“I’ve never felt anything like it pain-wise. I think the only reason I didn’t faint was because I was angry, pissed. I was very, very pissed off at the situation,” she says of the hit. “I felt the ref could have prevented it somehow. But after a day of mourning, crying and feeling bad for myself, feeling sorry for myself, I got over it and my mind was set for ‘How am I going to get back as soon as possible?’”

The next time she would step on a pitch would be nearly nine months later on June 4 of this year, when she was subbed in in the 66th minute of a game against the North Carolina Courage. She jogged out with the number 10 on her back, which, like all of her teammates’ numbers, was filled in with the colors of the rainbow for Pride Month. 

Her return has given the team a jolt, with her intensity contagious at times.

Nadim’s bubbly 24-year-old Swedish teammate, midfielder Freja Oloffson, relayed a story about how in a June 17 contest against the Washington Spirit, a frustrated Nadim worked to rally her teammates while they were losing 2-0.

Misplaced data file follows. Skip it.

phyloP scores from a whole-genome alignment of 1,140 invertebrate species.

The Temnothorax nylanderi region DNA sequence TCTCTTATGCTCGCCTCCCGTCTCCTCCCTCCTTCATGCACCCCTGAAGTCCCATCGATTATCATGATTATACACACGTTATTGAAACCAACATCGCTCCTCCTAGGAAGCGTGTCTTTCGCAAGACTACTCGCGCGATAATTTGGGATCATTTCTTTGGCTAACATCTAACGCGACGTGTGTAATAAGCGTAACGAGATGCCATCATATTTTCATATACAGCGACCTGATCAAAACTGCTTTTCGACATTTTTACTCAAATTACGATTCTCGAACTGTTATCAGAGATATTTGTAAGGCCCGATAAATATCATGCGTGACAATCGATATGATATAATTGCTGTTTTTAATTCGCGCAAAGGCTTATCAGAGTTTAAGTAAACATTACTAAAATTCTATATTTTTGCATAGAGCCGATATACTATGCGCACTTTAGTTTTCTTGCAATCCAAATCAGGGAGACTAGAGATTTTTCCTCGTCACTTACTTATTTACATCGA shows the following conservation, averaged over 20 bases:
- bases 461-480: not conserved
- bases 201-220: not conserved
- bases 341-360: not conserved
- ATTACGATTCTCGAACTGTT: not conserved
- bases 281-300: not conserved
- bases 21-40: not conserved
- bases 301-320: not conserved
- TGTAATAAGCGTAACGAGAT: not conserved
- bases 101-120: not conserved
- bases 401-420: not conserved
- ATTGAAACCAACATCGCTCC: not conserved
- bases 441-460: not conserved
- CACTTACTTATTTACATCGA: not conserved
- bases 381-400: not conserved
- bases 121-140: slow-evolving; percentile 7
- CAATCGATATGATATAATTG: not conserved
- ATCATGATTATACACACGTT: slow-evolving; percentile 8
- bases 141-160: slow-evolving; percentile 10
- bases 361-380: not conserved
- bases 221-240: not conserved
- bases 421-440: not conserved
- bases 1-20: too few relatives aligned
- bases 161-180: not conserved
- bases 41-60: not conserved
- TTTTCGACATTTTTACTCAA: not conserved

“Before we went out for the second half, she said, like: ‘If they can score two goals, we can fucking score two goals. Come on!” says Oloffson one day in July sporting a fresh bandage on her arm from an after practice IV.

Entering the game in the 56th minute, Nadim scored two goals (a breakaway strike and a header) giving Racing a draw instead of a loss. 

After the game, Nadim “said: ‘I’ve got to walk the talk,’” says Oloffson. “That’s something that I think reflects on her as a person too. She demands a lot as a teammate. But she also does the things that she demands from others. So she’s a great role model. You kind of want to play good for her because you want to raise the standards because she’s raising the standards.”

As of this writing, Nadim has scored four goals in 399 minutes of play, meaning she averages one goal per 100 minutes — roughly on pace with some of the league’s top goal scorers.

Her intensity has also shown through when she has publicly pushed back against the league.

Last year, after she was injured, Nadim claimed on Twitter that her old team Sky Blue FC had forged her signature on a contract accepting an extension. By doing so, she alleged, Sky Blue was able to get more favorable terms when she was traded to the Portland Thorns.